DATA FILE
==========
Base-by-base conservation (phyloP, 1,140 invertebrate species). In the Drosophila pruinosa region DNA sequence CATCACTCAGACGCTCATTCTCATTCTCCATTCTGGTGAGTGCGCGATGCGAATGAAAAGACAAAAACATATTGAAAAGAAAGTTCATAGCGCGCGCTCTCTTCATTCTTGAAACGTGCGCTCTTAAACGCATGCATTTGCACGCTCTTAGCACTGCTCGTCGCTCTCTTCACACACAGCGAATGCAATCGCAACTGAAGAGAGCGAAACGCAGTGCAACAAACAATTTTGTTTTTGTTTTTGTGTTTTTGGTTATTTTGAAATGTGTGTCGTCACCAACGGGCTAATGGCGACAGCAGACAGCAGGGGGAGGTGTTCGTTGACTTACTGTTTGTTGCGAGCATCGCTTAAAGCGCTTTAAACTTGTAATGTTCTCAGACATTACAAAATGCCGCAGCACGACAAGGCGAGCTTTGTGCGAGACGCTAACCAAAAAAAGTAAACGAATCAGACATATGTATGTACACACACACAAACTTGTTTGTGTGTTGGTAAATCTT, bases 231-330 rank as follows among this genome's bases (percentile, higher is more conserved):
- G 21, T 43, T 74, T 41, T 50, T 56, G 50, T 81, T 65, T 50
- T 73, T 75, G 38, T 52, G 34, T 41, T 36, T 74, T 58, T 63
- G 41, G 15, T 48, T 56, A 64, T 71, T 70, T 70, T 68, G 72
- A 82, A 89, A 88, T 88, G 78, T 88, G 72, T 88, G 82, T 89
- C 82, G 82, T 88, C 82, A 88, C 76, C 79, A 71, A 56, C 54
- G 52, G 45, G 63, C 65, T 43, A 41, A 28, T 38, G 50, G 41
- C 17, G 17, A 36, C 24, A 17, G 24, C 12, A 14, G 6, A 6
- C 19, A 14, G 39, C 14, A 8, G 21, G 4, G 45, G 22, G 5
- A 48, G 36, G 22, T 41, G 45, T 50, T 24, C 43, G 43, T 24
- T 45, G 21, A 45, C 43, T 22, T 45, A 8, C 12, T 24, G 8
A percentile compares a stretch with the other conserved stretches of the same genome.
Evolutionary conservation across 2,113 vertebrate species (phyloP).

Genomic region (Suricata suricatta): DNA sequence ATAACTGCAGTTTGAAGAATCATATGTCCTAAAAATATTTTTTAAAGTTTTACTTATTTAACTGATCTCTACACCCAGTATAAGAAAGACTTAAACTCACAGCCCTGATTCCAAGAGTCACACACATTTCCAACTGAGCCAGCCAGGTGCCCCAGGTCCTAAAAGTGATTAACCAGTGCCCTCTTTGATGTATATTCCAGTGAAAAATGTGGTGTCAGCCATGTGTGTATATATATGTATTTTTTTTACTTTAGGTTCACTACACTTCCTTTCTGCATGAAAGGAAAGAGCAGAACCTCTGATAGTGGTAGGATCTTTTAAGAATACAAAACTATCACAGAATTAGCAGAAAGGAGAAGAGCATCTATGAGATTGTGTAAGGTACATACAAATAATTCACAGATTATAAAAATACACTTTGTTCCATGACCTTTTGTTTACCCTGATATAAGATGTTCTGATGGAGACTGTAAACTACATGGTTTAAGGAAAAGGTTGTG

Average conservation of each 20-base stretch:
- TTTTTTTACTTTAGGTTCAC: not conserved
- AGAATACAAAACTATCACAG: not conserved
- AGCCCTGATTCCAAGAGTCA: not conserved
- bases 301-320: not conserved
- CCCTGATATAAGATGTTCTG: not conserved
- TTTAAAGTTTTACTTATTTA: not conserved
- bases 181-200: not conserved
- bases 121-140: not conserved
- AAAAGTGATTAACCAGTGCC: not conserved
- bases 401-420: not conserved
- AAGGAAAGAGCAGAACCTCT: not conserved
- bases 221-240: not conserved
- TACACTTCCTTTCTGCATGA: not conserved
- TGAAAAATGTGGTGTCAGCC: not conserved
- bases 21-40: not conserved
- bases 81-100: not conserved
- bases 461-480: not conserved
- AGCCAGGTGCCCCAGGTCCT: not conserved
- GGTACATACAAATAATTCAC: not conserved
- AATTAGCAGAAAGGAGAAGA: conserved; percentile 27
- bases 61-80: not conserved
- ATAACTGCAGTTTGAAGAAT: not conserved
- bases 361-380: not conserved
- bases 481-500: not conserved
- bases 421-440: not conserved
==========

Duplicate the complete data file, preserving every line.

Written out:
Base-by-base conservation (phyloP, 1,140 invertebrate species). In the Drosophila pruinosa region DNA sequence CATCACTCAGACGCTCATTCTCATTCTCCATTCTGGTGAGTGCGCGATGCGAATGAAAAGACAAAAACATATTGAAAAGAAAGTTCATAGCGCGCGCTCTCTTCATTCTTGAAACGTGCGCTCTTAAACGCATGCATTTGCACGCTCTTAGCACTGCTCGTCGCTCTCTTCACACACAGCGAATGCAATCGCAACTGAAGAGAGCGAAACGCAGTGCAACAAACAATTTTGTTTTTGTTTTTGTGTTTTTGGTTATTTTGAAATGTGTGTCGTCACCAACGGGCTAATGGCGACAGCAGACAGCAGGGGGAGGTGTTCGTTGACTTACTGTTTGTTGCGAGCATCGCTTAAAGCGCTTTAAACTTGTAATGTTCTCAGACATTACAAAATGCCGCAGCACGACAAGGCGAGCTTTGTGCGAGACGCTAACCAAAAAAAGTAAACGAATCAGACATATGTATGTACACACACACAAACTTGTTTGTGTGTTGGTAAATCTT, bases 231-330 rank as follows among this genome's bases (percentile, higher is more conserved):
- G 21, T 43, T 74, T 41, T 50, T 56, G 50, T 81, T 65, T 50
- T 73, T 75, G 38, T 52, G 34, T 41, T 36, T 74, T 58, T 63
- G 41, G 15, T 48, T 56, A 64, T 71, T 70, T 70, T 68, G 72
- A 82, A 89, A 88, T 88, G 78, T 88, G 72, T 88, G 82, T 89
- C 82, G 82, T 88, C 82, A 88, C 76, C 79, A 71, A 56, C 54
- G 52, G 45, G 63, C 65, T 43, A 41, A 28, T 38, G 50, G 41
- C 17, G 17, A 36, C 24, A 17, G 24, C 12, A 14, G 6, A 6
- C 19, A 14, G 39, C 14, A 8, G 21, G 4, G 45, G 22, G 5
- A 48, G 36, G 22, T 41, G 45, T 50, T 24, C 43, G 43, T 24
- T 45, G 21, A 45, C 43, T 22, T 45, A 8, C 12, T 24, G 8
A percentile compares a stretch with the other conserved stretches of the same genome.
Evolutionary conservation across 2,113 vertebrate species (phyloP).

Genomic region (Suricata suricatta): DNA sequence ATAACTGCAGTTTGAAGAATCATATGTCCTAAAAATATTTTTTAAAGTTTTACTTATTTAACTGATCTCTACACCCAGTATAAGAAAGACTTAAACTCACAGCCCTGATTCCAAGAGTCACACACATTTCCAACTGAGCCAGCCAGGTGCCCCAGGTCCTAAAAGTGATTAACCAGTGCCCTCTTTGATGTATATTCCAGTGAAAAATGTGGTGTCAGCCATGTGTGTATATATATGTATTTTTTTTACTTTAGGTTCACTACACTTCCTTTCTGCATGAAAGGAAAGAGCAGAACCTCTGATAGTGGTAGGATCTTTTAAGAATACAAAACTATCACAGAATTAGCAGAAAGGAGAAGAGCATCTATGAGATTGTGTAAGGTACATACAAATAATTCACAGATTATAAAAATACACTTTGTTCCATGACCTTTTGTTTACCCTGATATAAGATGTTCTGATGGAGACTGTAAACTACATGGTTTAAGGAAAAGGTTGTG

Average conservation of each 20-base stretch:
- TTTTTTTACTTTAGGTTCAC: not conserved
- AGAATACAAAACTATCACAG: not conserved
- AGCCCTGATTCCAAGAGTCA: not conserved
- bases 301-320: not conserved
- CCCTGATATAAGATGTTCTG: not conserved
- TTTAAAGTTTTACTTATTTA: not conserved
- bases 181-200: not conserved
- bases 121-140: not conserved
- AAAAGTGATTAACCAGTGCC: not conserved
- bases 401-420: not conserved
- AAGGAAAGAGCAGAACCTCT: not conserved
- bases 221-240: not conserved
- TACACTTCCTTTCTGCATGA: not conserved
- TGAAAAATGTGGTGTCAGCC: not conserved
- bases 21-40: not conserved
- bases 81-100: not conserved
- bases 461-480: not conserved
- AGCCAGGTGCCCCAGGTCCT: not conserved
- GGTACATACAAATAATTCAC: not conserved
- AATTAGCAGAAAGGAGAAGA: conserved; percentile 27
- bases 61-80: not conserved
- ATAACTGCAGTTTGAAGAAT: not conserved
- bases 361-380: not conserved
- bases 481-500: not conserved
- bases 421-440: not conserved